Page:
2. The apparatus of claim 1 wherein said first and second reference signal generating means each comprise:

a. an adjustable voltage source.

3. The apparatus of claim 2 wherein said first and second comparator means each comprise:

a. bistable circuit means.

4. The apparatus of claim 3 wherein said bistable circuit means comprise:

a. operational amplifiers with positive feedback.

5. The apparatus of claim 3 wherein said indication providing means each comprise:

a. self-latching alarm means; and

b. means for manually deencrgizing said alarm means.

6. The apparatus of claim 5 wherein said second indication providing means further comprises:

a. means responsive to said second control signal for providing an energization signal for means for regulating the variable being monitored.

7. The apparatus of claim 1 wherein said second indication providing means further comprises:

a. means responsive to said second control signal for providing an energization signal for means for regulating the variable being monitored.

8. The apparatus of claim 1 wherein said isolating means comprises:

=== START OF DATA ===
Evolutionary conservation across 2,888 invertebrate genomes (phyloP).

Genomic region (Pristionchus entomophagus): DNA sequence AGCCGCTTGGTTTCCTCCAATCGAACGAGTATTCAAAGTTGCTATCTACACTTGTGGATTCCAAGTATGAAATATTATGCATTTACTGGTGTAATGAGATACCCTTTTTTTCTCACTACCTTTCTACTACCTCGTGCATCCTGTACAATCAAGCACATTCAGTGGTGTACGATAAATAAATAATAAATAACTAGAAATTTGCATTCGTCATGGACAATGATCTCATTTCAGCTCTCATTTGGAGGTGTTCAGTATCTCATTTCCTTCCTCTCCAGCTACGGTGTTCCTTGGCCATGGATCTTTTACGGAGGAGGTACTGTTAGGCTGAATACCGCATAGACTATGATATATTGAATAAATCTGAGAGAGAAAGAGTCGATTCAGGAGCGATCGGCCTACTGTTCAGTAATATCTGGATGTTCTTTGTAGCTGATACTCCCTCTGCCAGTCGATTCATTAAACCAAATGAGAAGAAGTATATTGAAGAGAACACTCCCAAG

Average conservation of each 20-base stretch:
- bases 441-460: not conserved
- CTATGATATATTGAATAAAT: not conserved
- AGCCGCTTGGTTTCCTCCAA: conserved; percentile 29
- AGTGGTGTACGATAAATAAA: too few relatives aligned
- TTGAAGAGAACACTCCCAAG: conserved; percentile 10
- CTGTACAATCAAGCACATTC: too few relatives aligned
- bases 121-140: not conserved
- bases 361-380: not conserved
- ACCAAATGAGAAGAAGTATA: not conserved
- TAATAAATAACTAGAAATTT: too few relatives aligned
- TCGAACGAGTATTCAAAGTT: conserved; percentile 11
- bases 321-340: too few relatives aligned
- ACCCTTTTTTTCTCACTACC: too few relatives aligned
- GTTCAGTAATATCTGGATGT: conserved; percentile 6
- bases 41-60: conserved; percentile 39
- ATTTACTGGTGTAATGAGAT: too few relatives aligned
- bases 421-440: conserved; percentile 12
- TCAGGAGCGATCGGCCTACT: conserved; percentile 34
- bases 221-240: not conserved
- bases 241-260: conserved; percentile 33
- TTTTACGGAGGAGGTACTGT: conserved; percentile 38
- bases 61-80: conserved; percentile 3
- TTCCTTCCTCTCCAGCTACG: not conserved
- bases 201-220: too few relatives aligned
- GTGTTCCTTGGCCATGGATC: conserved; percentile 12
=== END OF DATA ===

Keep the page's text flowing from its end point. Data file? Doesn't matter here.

a. means for generating and applying at the output of said second comparator means a signal of opposite polarity to said second control signal.

9. The apparatus of claim 3 wherein said isolating means comprises:

a. means for generating a signal of opposite polarity to said second control signal; and

b. means for applying said opposite polarity signal to the bistable circuit means comprising said second comparator means in opposition to said second control signal.

Patent Citations
Cited PatentFiling datePublication dateApplicantTitle
US2345131 *Aug 6, 1942Mar 28, 1944Westinghouse Electric & Mfg CoProtective device for electrical apparatus
US3213293 *Jul 6, 1961Oct 19, 1965Finlon Francis PStable-limited input circuit for a bi-stable comparator
US3311835 *Mar 22, 1963Mar 28, 1967Weston Instruments IncOperational rectifier
US3474258 *Mar 3, 1967Oct 21, 1969Weston Instruments IncSolid state relays
Referenced by
Citing PatentFiling datePublication dateApplicantTitle
US4186048 *May 2, 1977Jan 29, 1980General Atomic CompanyNeutron flux monitoring system
US4353037 *Aug 11, 1980Oct 5, 1982Motorola, Inc.Amplifier protection circuit
US6512380 *Mar 9, 2001Jan 28, 2003Lucas Industries LimitedContactor and trip circuit therefor
US8519744 *Jun 28, 2011Aug 27, 2013General Electric CompanyMethod of utilizing dual comparators to facilitate a precision signal rectification and timing system without signal feedback
US20110202163 *Oct 22, 2009Aug 18, 2011Kepco Engineering & Construction CompanyPlant protection system and method using field programmable gate array
Classifications
U.S. Classification361/86, 976/DIG.207, 976/DIG.139, 376/259, 327/76
International ClassificationG21C9/00, G08B23/00, G21C17/00
Cooperative ClassificationG21C9/00, Y02E30/40, G08B23/00, G21C17/00
European ClassificationG21C17/00, G21C9/00, G08B23/00